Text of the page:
Rei Do Gado – Celebrate Mardi Gras

| February 1, 2012 | 0 Comments

San Diego’s Annual Restaurant Week has just concluded. Hopefully, many of us took advantage of the reduced prices and terrific values that were offered by almost 200 of our local fine dining establishments. This year’s list of participating restaurants was truly excellent.

One local restaurant that was not on the list, unfortunately, should not escape our attention because it is an excellent venue at which to celebrate Mardi Gras. That is the restaurant Rei Do Gado, in the Gaslamp.

The holiday, which means “Fat Tuesday,” is the last day of feasting before the beginning of Lent. For carnivores, there is no better place for feasting that Rei Do Gado, where the meat keeps coming until one can no longer eat more. It is a “charruscaria.” In fact, it is a “churrascaria de rodízio” because waiters move from table to table bringing different types of meats on skewers from which they slice portions onto plates of diners.

The most famous Mardi Gras celebrations occur in Brazil, particularly Rio de Janiero. Where better to participate here than at a local Brazilian restaurant steakhouse? Mardi Gras this year is on February 21. Plan ahead.

Charruscaria restaurants – and many have become very popular in the United States in the last ten years – serve food based on the diets of the “gauchos”, the cowboys of South America. They ate lots of meat, because it was all around them. Cowboys were usually accompanied by a “chuck wagon”, and a cook would prepare meals. Gauchos barbequed their meat on spits.  The style of cooking was called Churrasco (pronounced shoo-RAS-koo) or Brazilian barbecue.

Very little seasoning is used to prepare the meat. White meats are marinated overnight in a mixture of garlic, salt, and lime juice. The red meats are seasoned with sea salt only. The barbeque is often self-basting. As the spit turns, the juices that come out roll over onto the other side of the meat. The result is tasty and tender.

A meal begins with a visit to the salad bar. There is a wide choice of salad fixings but it is wise not to fill up. When salad plates are picked up, a parade of waiters brings a dozen or more choices of different meats, which are then carved to order at the table off the spit. It couldn’t be hotter or fresher, or tastier.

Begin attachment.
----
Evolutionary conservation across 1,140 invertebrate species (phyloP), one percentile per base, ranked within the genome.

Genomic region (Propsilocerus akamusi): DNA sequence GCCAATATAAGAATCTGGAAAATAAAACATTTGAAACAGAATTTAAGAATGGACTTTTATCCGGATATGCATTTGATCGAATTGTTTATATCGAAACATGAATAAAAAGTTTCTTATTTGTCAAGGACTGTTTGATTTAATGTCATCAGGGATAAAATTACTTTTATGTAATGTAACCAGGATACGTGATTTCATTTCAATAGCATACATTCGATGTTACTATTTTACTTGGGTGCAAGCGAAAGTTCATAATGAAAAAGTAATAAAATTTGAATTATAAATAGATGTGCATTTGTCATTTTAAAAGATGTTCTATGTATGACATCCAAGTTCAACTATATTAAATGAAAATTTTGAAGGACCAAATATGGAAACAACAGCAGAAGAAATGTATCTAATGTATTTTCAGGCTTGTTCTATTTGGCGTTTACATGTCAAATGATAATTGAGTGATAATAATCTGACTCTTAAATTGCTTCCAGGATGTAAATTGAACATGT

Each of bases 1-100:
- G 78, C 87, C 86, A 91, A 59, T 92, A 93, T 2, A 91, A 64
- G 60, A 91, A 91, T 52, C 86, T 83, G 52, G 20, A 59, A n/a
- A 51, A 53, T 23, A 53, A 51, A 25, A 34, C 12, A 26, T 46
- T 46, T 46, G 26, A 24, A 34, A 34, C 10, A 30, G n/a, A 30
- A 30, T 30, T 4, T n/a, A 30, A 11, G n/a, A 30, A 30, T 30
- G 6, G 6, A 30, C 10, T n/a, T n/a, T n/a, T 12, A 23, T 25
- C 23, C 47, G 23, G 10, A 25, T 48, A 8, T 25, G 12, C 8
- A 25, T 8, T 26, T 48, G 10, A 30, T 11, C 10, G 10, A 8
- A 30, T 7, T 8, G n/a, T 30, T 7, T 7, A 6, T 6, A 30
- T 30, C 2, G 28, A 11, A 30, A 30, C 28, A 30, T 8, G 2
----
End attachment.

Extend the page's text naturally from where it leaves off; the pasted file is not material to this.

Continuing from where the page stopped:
Meats include beef, chicken, turkey, sausage and lamb. Not all meats listed on the menu may be available at any one particular time.

Expect a lot of meat to fill your plate at Rei Do Gado.

Waiters will keep coming back as often as desired, carving more meat for hungry diners. Wise diners will also save room for the dessert trays, located near the salad buffet.

This is an “all you can eat” arrangement and the food stops coming only when the table raises a small flag. I call it a “flag of surrender.”

The wine list is representative of the more popular labels and pricey by the bottle. Wines are better priced by the glass, featuring a good choice of reds from Chile.

Rei Do Gado is a fun place to dine. The experience of servers cutting chunks of meat off the skewers tableside is different. The variety of meat choices can be overwhelming. The sheer volume of food one may eat is staggering. There is frequent entertainment at night.  Prices depend on the meal (lunch or dinner) and the day of the week. Weekends are more expensive. If one enjoys enough of the meats, this can be a bargain!

Rei Do Gado is located at 939 Fourth Avenue in the Gaslamp. Call 619-702-8464 for information and reservations. Or visit its website at

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